Most people have their mind’s eye image of an ideal Christmas Day—crisp, cold weather, a fresh blanket of snow covering the ground, a beautiful Christmas tree surrounded by beautifully wrapped gifts, joyous Christmas carols on the stereo, a pleasant afternoon in front of a warm fire in the fireplace, and some amazing smells wafting from the kitchen.
I am an idealist and an incurable romantic so I confess that my Christmas included many of these iconic themes and images, with a couple of exceptions:
- There was snow but no fireplace
- My Dallas residence is on the 24th floor of a converted bank building
- I spent almost 3 hours trapped in an elevator while a Dallas Fire Rescue team gave up part of their holiday to pull me out
My Christmas began early with a cup of hot coffee and my wife and I sharing the morning papers. Then we moved to the Christmas stockings. Despite no fireplace or chimney, Santa managed to find us. After the gifts and a great breakfast of blueberry pancakes, courtesy of our daughter in Los Angeles, and after a couple – ok, the whole bottle – of mimosas, my bride decided it would be a good idea to move her gifts to the car so she could take them to our house in Tyler later in the week. I reluctantly complied. Discretion is always the better part of valor, especially on Christmas Day.
It was 12:55 PM when I entered the elevator. As I passed the fifth floor, the elevator jolted to a sudden stop. I am not exactly sure what I said, but I think it is safe to say it was a combination of very adult words. Luckily, I had my phone. I called my wife. She was, after all, the reason I was in this predicament. Cleverly, however, I had the good judgment not to remind her of that fact. Next, I called the doorman/security representative on duty. My wife leaped into action. I do not know specifically what she said to the poor man but I suspect she elevated his sense of urgency.
When several attempts at re-setting the elevator’s computers did not work, and using the fire key failed to allow the elevator to “drop” to the lobby, my wife declared she was calling 911. At this point in the ordeal I will admit that I am so glad they did not use the phrase “drop the elevator” in their communications with me since the possibility of plunging to the basement had been nagging at the back of my mind from the moment the elevator jolted to a halt.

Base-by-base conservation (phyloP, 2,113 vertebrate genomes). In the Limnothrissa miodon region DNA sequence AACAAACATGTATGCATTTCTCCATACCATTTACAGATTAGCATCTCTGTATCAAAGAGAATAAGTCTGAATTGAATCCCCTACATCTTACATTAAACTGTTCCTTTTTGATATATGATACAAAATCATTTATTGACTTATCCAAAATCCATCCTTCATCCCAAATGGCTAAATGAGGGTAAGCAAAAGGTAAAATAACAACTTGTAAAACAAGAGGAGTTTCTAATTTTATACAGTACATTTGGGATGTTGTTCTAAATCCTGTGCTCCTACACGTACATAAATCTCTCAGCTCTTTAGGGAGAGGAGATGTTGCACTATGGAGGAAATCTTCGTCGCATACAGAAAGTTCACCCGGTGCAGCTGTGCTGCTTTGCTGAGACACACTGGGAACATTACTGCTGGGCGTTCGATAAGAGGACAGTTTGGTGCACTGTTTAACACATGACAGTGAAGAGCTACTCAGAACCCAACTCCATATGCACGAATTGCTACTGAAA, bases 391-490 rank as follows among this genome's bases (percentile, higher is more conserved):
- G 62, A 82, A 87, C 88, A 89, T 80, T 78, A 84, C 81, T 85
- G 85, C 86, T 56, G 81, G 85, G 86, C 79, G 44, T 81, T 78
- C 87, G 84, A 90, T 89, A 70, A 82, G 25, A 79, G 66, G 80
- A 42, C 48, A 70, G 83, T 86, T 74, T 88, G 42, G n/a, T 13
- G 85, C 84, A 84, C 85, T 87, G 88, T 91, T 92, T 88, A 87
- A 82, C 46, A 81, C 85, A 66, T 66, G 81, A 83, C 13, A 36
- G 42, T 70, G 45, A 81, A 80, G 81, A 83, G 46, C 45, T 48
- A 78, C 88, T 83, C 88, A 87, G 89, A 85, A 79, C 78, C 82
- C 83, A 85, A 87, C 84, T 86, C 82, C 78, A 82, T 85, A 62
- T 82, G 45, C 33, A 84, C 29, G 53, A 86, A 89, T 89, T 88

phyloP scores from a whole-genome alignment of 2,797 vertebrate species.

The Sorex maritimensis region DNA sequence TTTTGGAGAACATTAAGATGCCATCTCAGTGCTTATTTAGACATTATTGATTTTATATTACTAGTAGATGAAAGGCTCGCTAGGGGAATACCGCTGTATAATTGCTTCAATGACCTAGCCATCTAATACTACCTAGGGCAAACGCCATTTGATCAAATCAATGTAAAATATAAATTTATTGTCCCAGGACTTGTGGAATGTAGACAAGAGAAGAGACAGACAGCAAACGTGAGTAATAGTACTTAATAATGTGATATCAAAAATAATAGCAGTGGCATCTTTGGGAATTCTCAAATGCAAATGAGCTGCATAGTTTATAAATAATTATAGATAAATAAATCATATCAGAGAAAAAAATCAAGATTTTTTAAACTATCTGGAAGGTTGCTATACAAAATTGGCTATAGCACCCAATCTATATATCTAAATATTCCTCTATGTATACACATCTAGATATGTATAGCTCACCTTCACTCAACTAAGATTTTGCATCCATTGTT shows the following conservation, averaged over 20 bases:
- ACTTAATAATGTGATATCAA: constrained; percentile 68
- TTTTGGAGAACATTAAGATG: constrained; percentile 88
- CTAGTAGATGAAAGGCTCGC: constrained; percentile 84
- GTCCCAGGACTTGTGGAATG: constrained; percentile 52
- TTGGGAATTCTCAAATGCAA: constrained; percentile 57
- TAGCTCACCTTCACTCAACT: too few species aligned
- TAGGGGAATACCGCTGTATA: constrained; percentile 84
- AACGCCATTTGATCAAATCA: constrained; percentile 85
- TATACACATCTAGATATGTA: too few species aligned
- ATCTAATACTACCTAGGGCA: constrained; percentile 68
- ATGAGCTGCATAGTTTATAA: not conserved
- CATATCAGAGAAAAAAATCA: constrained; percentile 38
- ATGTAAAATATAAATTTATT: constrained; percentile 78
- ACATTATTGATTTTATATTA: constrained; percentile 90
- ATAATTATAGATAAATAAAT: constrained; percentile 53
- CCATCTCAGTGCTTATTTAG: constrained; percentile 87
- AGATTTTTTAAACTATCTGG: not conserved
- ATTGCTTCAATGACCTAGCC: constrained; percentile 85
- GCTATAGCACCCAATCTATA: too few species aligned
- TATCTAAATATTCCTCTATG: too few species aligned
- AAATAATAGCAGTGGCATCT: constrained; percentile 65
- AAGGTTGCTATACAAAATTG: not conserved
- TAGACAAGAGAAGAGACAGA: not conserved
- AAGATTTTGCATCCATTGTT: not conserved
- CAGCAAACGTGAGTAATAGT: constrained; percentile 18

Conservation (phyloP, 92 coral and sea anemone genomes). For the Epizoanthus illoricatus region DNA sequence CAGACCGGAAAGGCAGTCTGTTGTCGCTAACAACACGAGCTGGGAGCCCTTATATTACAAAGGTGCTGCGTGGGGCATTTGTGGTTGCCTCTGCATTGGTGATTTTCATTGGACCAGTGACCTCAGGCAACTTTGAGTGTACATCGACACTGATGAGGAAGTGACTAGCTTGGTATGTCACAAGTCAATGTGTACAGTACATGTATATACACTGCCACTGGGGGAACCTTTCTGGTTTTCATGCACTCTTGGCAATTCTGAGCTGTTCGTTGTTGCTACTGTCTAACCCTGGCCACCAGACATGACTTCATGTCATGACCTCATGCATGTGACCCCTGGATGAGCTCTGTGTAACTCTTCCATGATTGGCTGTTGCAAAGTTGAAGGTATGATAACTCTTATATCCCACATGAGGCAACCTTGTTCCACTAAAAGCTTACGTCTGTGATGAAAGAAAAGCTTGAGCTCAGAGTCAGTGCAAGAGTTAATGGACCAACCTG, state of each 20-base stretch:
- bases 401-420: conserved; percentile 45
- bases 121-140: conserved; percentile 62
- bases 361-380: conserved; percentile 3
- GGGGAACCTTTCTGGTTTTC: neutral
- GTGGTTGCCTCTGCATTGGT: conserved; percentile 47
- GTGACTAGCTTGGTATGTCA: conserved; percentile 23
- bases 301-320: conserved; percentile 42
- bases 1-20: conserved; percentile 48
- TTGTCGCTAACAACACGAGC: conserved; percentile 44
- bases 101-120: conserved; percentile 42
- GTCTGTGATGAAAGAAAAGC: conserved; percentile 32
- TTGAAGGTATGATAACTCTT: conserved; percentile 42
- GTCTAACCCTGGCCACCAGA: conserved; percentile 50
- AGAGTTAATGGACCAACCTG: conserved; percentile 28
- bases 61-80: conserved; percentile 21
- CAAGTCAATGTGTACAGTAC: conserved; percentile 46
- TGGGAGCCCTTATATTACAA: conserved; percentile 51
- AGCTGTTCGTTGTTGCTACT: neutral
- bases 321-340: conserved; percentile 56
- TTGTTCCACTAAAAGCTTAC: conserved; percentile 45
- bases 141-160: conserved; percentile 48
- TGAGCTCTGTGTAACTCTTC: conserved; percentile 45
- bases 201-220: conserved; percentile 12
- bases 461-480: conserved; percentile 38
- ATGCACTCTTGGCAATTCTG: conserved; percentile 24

Within minutes, two Dallas fire trucks and a District Chief from Station 4 arrived, sirens wailing, air horns blasting. Thy were professional. They were efficient. They were reassuring. And, they, too, were unable to get the fire key function to work. They later explained that activating the fire key function should have sent the elevator “at a normal speed” to the lobby. I liked the “normal speed” part of that explanation. Next, they tried to enter the car through the escape hatch at the top of the car but that, too, proved unsuccessful; renovations to the elevators when the building was converted from a bank to residences and consulting space, made it impossible for firefighters to get into the car without cutting through the roof. They finally managed to pry open the elevator doors after shutting off power to the car. While the rush of fresh air was welcome, there were only a couple of inches between the top of the elevator and the 5th floor landing where my rescuers were standing. I could only see their boots. This might have been the time I suggested having a beaker of medicinal martinis lowered to me, the mimosa glow having long gone.
After an eternity, or maybe two hours, and as the Fire Rescue workers were preparing to “float” the car so they could, hopefully, get more space to pull me through the doors, the elevator repair technician showed up. He agreed with the plan and headed to the rooftop elevator room.
Floating the car is a misnomer. Bouncing the car would be more accurate. There was a sudden drop and then the car moved up. When the elevator doors were again pried open there was now a two-foot space between the top of the elevator door and the floor landing. Firemen retrieved my boxes and then dropped a ladder into the car. I could smell freedom but I could not just climb up and out because the space was too narrow and there wasn’t enough grease in the building to get me through on my own. Finally, I moved up, placed my hands on the 5th floor and stepped off the ladder as one of the firemen, who looked as though he had been working out since age six, grabbed my belt and dragged me through the opening.
I lay splayed on the floor. It was not the triumphant escape I had envisioned.
While my drama was unfolding in Dallas, my daughter and her husband in Westport, CT, heard the whole thing on their computer via the Dallas fire scanner on the Internet.
They were preparing to launch a t-shirt business: “Free John Now.”
I would love to see Norman Rockwell’s artistic take on how I spent my Christmas Day.
© 2012 John Gregory Self